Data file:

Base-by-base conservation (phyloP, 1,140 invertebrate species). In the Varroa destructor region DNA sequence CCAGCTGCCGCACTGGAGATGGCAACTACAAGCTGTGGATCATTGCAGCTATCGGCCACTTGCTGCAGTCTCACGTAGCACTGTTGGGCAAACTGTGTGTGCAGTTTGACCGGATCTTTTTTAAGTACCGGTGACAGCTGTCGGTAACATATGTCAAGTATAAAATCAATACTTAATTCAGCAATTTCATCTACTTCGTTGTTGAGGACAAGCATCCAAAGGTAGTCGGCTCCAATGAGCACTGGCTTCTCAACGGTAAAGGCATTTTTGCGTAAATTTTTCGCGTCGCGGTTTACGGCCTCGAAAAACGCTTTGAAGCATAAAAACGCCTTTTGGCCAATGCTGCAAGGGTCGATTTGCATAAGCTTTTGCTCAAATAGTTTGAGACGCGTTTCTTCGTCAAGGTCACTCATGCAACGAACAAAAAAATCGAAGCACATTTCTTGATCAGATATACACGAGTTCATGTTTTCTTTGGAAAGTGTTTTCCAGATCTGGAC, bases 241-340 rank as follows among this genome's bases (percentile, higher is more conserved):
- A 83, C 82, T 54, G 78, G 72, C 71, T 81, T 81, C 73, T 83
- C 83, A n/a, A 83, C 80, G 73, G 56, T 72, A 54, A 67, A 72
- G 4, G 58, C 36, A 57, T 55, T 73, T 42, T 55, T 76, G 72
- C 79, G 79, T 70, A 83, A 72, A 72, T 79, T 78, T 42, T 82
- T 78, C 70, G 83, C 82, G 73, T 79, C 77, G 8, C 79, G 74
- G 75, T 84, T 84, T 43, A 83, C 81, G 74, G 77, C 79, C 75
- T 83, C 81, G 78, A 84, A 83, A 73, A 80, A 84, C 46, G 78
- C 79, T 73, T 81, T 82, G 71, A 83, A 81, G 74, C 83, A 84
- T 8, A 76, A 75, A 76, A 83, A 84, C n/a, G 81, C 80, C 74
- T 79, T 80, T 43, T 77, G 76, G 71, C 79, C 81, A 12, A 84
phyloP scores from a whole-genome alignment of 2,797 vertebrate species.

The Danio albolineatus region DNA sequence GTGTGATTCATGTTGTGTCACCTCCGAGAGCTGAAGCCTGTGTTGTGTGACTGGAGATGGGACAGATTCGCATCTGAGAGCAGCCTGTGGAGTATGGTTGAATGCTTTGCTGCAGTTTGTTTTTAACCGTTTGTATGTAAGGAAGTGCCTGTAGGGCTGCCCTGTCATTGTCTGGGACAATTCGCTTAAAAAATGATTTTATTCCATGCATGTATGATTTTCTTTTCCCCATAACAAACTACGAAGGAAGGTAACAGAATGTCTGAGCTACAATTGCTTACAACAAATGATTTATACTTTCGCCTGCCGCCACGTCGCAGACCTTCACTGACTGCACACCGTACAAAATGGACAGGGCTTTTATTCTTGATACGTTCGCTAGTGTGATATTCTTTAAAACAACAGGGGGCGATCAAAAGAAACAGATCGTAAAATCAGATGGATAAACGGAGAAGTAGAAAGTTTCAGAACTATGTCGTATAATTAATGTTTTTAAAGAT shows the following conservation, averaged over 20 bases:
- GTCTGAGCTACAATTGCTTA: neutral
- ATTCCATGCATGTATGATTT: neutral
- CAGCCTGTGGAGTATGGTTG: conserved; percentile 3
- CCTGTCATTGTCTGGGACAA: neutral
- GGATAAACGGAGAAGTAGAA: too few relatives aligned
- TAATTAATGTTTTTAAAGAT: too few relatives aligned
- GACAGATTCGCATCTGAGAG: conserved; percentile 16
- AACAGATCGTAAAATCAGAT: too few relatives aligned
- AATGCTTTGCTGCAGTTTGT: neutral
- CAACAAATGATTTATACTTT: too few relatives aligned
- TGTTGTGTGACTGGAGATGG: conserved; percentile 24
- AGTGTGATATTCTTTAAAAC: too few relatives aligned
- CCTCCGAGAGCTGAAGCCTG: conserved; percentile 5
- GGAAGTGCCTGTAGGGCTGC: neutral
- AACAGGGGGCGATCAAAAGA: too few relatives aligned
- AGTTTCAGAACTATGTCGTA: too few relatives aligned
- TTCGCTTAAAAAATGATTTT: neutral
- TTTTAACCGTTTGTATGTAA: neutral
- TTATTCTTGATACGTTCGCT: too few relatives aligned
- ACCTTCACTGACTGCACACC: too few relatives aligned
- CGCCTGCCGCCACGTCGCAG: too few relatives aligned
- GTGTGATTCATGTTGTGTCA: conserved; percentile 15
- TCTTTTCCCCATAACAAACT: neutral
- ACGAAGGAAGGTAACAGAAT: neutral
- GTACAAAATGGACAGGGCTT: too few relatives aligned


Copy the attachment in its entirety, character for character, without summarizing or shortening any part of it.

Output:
Base-by-base conservation (phyloP, 1,140 invertebrate species). In the Varroa destructor region DNA sequence CCAGCTGCCGCACTGGAGATGGCAACTACAAGCTGTGGATCATTGCAGCTATCGGCCACTTGCTGCAGTCTCACGTAGCACTGTTGGGCAAACTGTGTGTGCAGTTTGACCGGATCTTTTTTAAGTACCGGTGACAGCTGTCGGTAACATATGTCAAGTATAAAATCAATACTTAATTCAGCAATTTCATCTACTTCGTTGTTGAGGACAAGCATCCAAAGGTAGTCGGCTCCAATGAGCACTGGCTTCTCAACGGTAAAGGCATTTTTGCGTAAATTTTTCGCGTCGCGGTTTACGGCCTCGAAAAACGCTTTGAAGCATAAAAACGCCTTTTGGCCAATGCTGCAAGGGTCGATTTGCATAAGCTTTTGCTCAAATAGTTTGAGACGCGTTTCTTCGTCAAGGTCACTCATGCAACGAACAAAAAAATCGAAGCACATTTCTTGATCAGATATACACGAGTTCATGTTTTCTTTGGAAAGTGTTTTCCAGATCTGGAC, bases 241-340 rank as follows among this genome's bases (percentile, higher is more conserved):
- A 83, C 82, T 54, G 78, G 72, C 71, T 81, T 81, C 73, T 83
- C 83, A n/a, A 83, C 80, G 73, G 56, T 72, A 54, A 67, A 72
- G 4, G 58, C 36, A 57, T 55, T 73, T 42, T 55, T 76, G 72
- C 79, G 79, T 70, A 83, A 72, A 72, T 79, T 78, T 42, T 82
- T 78, C 70, G 83, C 82, G 73, T 79, C 77, G 8, C 79, G 74
- G 75, T 84, T 84, T 43, A 83, C 81, G 74, G 77, C 79, C 75
- T 83, C 81, G 78, A 84, A 83, A 73, A 80, A 84, C 46, G 78
- C 79, T 73, T 81, T 82, G 71, A 83, A 81, G 74, C 83, A 84
- T 8, A 76, A 75, A 76, A 83, A 84, C n/a, G 81, C 80, C 74
- T 79, T 80, T 43, T 77, G 76, G 71, C 79, C 81, A 12, A 84
phyloP scores from a whole-genome alignment of 2,797 vertebrate species.

The Danio albolineatus region DNA sequence GTGTGATTCATGTTGTGTCACCTCCGAGAGCTGAAGCCTGTGTTGTGTGACTGGAGATGGGACAGATTCGCATCTGAGAGCAGCCTGTGGAGTATGGTTGAATGCTTTGCTGCAGTTTGTTTTTAACCGTTTGTATGTAAGGAAGTGCCTGTAGGGCTGCCCTGTCATTGTCTGGGACAATTCGCTTAAAAAATGATTTTATTCCATGCATGTATGATTTTCTTTTCCCCATAACAAACTACGAAGGAAGGTAACAGAATGTCTGAGCTACAATTGCTTACAACAAATGATTTATACTTTCGCCTGCCGCCACGTCGCAGACCTTCACTGACTGCACACCGTACAAAATGGACAGGGCTTTTATTCTTGATACGTTCGCTAGTGTGATATTCTTTAAAACAACAGGGGGCGATCAAAAGAAACAGATCGTAAAATCAGATGGATAAACGGAGAAGTAGAAAGTTTCAGAACTATGTCGTATAATTAATGTTTTTAAAGAT shows the following conservation, averaged over 20 bases:
- GTCTGAGCTACAATTGCTTA: neutral
- ATTCCATGCATGTATGATTT: neutral
- CAGCCTGTGGAGTATGGTTG: conserved; percentile 3
- CCTGTCATTGTCTGGGACAA: neutral
- GGATAAACGGAGAAGTAGAA: too few relatives aligned
- TAATTAATGTTTTTAAAGAT: too few relatives aligned
- GACAGATTCGCATCTGAGAG: conserved; percentile 16
- AACAGATCGTAAAATCAGAT: too few relatives aligned
- AATGCTTTGCTGCAGTTTGT: neutral
- CAACAAATGATTTATACTTT: too few relatives aligned
- TGTTGTGTGACTGGAGATGG: conserved; percentile 24
- AGTGTGATATTCTTTAAAAC: too few relatives aligned
- CCTCCGAGAGCTGAAGCCTG: conserved; percentile 5
- GGAAGTGCCTGTAGGGCTGC: neutral
- AACAGGGGGCGATCAAAAGA: too few relatives aligned
- AGTTTCAGAACTATGTCGTA: too few relatives aligned
- TTCGCTTAAAAAATGATTTT: neutral
- TTTTAACCGTTTGTATGTAA: neutral
- TTATTCTTGATACGTTCGCT: too few relatives aligned
- ACCTTCACTGACTGCACACC: too few relatives aligned
- CGCCTGCCGCCACGTCGCAG: too few relatives aligned
- GTGTGATTCATGTTGTGTCA: conserved; percentile 15
- TCTTTTCCCCATAACAAACT: neutral
- ACGAAGGAAGGTAACAGAAT: neutral
- GTACAAAATGGACAGGGCTT: too few relatives aligned